IPv6 Security Brief
Last Updated: October 2011
This brief paper summarizes the known threats and mitigation techniques for IPv6. Little explanation is given as it is assumed that the reader is familiar with IPv6 and with network security. A couple of "security myths" are debunked: reconnaissance is impossible and IPv6 is more secure thanks to IP Security (IPSec). IPv6 is shown as being roughly as secure as IPv4 (some aspects being more secure, some less secure) with a short-term temporary issue: the lack of IPv6 knowledge by network architects and security officers and lack of experience of running multiple protocols (IPv6 and IPv4) in parallel in the same network.
This document has three parts:
Why IPv6 security is similar to IPv4 security
What the security differences are between IPv6 and IPv4
How to operate an IPv6 network in a secure way
IPv6 Is Similar to IPv4
IPSec Is Not the Savior
IPSec is considered an integral part of IPv6. Therefore, a common myth of IPv6 is that IPv6 is secure because
IPsec is mandated. However, this is not really true:
Although the IETF mandates that all IPv6 nodes have IPsec available, the actual use of IPsec is optional.
If all communications between two IPv6 nodes are encrypted then the network (which is usually trusted because it is centrally managed) becomes blind and cannot inspect the traffic or enforce a security policy.
In short, IPsec on IPv6 should be reserved for the same cases as in IPv4: remote access virtual private networks
(VPNs) or site-to-site VPNs.
Layer 2 Issues
Neighbor Discovery (ND), including stateless address autoconfiguration, suffers from the same lack of authentication as Address Resolution Protocol (ARP) and Dynamic Host Configuration Protocol (DHCP) on IPv4 networks. On IPv6 networks, ND spoofing attacks are real. The latter is often seen in IPv6 networks due to a misconfigured IPv6 host.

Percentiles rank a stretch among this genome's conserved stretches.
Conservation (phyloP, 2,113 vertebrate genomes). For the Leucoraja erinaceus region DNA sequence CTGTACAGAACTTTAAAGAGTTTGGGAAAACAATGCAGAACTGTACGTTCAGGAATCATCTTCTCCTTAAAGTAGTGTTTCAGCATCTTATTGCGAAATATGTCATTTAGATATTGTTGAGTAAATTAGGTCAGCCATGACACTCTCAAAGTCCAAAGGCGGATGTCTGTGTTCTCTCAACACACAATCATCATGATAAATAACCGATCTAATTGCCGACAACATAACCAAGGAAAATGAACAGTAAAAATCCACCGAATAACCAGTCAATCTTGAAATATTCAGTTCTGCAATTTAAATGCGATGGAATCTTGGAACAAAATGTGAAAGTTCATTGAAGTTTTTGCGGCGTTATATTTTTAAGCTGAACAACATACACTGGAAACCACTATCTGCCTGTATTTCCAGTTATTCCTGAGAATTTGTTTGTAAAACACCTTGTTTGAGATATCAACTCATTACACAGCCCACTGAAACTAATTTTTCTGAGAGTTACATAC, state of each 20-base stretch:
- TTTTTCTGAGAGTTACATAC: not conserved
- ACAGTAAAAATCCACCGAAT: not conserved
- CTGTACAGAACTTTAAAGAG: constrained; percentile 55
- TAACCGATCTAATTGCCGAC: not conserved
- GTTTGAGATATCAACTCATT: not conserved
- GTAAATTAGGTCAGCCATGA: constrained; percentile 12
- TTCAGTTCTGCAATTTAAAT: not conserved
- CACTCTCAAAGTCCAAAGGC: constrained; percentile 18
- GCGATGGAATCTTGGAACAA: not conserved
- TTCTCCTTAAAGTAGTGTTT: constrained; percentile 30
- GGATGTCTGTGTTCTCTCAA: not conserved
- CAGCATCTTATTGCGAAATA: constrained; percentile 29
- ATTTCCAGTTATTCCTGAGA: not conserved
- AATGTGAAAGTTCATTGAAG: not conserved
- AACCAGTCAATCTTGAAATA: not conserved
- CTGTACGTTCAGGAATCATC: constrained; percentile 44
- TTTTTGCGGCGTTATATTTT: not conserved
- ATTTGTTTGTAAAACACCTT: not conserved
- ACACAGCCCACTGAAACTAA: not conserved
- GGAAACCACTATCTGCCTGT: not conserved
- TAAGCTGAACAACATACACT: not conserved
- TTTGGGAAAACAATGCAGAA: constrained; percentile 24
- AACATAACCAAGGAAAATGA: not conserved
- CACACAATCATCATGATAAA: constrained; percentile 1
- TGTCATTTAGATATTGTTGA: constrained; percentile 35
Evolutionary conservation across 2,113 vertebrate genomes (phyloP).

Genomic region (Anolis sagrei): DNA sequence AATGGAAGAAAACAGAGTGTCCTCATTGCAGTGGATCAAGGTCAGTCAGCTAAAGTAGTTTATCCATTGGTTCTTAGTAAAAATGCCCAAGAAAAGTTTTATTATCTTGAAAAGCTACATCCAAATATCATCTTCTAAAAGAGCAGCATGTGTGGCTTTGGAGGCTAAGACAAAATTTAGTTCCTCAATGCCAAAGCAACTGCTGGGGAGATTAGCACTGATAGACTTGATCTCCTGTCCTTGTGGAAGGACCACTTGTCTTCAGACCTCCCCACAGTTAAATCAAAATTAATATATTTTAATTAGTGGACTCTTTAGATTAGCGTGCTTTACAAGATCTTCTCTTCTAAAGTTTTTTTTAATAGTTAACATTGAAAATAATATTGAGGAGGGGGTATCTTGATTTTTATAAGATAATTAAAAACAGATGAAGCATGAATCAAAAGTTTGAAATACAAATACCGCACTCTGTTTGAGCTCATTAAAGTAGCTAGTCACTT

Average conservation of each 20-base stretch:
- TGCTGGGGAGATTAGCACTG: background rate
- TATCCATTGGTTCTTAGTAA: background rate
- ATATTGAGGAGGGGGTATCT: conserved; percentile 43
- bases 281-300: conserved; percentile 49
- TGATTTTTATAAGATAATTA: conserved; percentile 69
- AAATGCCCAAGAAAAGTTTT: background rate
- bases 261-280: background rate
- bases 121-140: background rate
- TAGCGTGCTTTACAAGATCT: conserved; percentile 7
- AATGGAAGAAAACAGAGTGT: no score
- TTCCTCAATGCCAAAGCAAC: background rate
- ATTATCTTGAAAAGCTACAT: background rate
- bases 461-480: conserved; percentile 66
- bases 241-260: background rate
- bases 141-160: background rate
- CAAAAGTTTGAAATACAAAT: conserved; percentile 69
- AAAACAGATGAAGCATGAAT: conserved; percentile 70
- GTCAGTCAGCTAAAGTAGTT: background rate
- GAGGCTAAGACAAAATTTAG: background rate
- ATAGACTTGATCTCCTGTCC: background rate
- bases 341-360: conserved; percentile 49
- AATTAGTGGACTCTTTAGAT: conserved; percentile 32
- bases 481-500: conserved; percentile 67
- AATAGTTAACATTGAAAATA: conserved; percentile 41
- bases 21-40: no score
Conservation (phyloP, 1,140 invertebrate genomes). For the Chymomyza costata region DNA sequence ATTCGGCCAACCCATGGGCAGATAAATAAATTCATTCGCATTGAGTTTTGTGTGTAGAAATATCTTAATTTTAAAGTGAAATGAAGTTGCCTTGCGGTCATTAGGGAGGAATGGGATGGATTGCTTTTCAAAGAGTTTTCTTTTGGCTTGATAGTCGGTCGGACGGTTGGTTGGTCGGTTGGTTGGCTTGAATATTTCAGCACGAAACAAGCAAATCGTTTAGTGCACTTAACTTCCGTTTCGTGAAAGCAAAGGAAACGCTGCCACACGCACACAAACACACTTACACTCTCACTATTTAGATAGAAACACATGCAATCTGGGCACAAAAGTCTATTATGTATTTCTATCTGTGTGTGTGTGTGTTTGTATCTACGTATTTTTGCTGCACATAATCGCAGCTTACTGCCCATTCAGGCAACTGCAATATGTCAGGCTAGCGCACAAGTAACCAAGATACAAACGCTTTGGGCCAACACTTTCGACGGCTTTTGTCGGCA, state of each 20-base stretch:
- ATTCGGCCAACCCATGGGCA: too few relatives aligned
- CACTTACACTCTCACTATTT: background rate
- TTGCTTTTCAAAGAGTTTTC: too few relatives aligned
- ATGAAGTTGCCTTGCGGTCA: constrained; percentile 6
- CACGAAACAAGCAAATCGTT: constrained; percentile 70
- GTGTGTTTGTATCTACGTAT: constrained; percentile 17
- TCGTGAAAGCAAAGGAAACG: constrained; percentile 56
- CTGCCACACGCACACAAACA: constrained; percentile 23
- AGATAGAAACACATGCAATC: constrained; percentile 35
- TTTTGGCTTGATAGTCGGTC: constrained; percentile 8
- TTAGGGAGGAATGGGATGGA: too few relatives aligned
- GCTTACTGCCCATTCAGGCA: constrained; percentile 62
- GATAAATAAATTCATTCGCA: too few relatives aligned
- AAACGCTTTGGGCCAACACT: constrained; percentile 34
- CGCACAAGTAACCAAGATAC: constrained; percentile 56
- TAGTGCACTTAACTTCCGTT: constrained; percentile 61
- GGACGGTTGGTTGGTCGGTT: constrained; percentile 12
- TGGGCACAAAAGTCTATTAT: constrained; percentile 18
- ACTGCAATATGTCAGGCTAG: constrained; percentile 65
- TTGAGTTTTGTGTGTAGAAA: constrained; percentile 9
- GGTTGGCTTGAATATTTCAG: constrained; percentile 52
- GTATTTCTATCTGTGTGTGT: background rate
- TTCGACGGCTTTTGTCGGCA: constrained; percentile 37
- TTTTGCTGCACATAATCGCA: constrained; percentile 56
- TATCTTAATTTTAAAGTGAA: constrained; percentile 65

The mitigation techniques include:
Using the network switches to block invalid ND packets (as done in IPv4 with DHCP snooping and dynamic
ARP inspection). The solution from Cisco is called First Hop Security and is delivered in several phases, the first phase (RA-guard to protect against rogue Router Advertisement messages) is available since
Summer 2010 and the other phases (including NDP inspection) is expected end of 2011 early 2012
(depending on the platform).
© 2011 Cisco and/or its affiliates. All rights reserved. This document is Cisco Public Information.
Page 1 of 5
Using a cryptographically improved ND protocol (secure neighbor discovery = SEND), which is
implemented in Cisco IOS routers but is not implemented in any popular host operating systems.
Therefore, SEND is only useful to secure interrouter traffic. Cisco is working on a solution for switches using SEND even for non-SEND hosts.
Layer 3 Issues
Spoofing IPv6 addresses is as easy as spoofing IPv4 addresses (assuming that IPsec Authentication Header [AH] is not used in either of the protocol families). The mitigation technique is also identical: bogon filters (dropping obviously wrong source/destination addresses) and unicast reverse path forwarding checks. As the address space of IPv6 is larger, a purely random source address has a small probability of having a recognized prefix and hence a high probability of being dropped by the first router.
Since December 2007, source routing with routing header type 0 (RH0) is disabled by default in IPv6, it is therefore identical to IPv4. Source routing cannot be used by an attacker to bypass some security policies or to mount an amplification attack.
Routing header type 2 (RH2) is used by mobile IPv6 and cannot be used by attackers for any malevolent purpose.
Layer 4 and Above
Routing protocols used by IPv6 are either identical to the IPv4 ones or an improvement of those. This includes also the authentication mechanism that should be configured to prevent route hijacking.…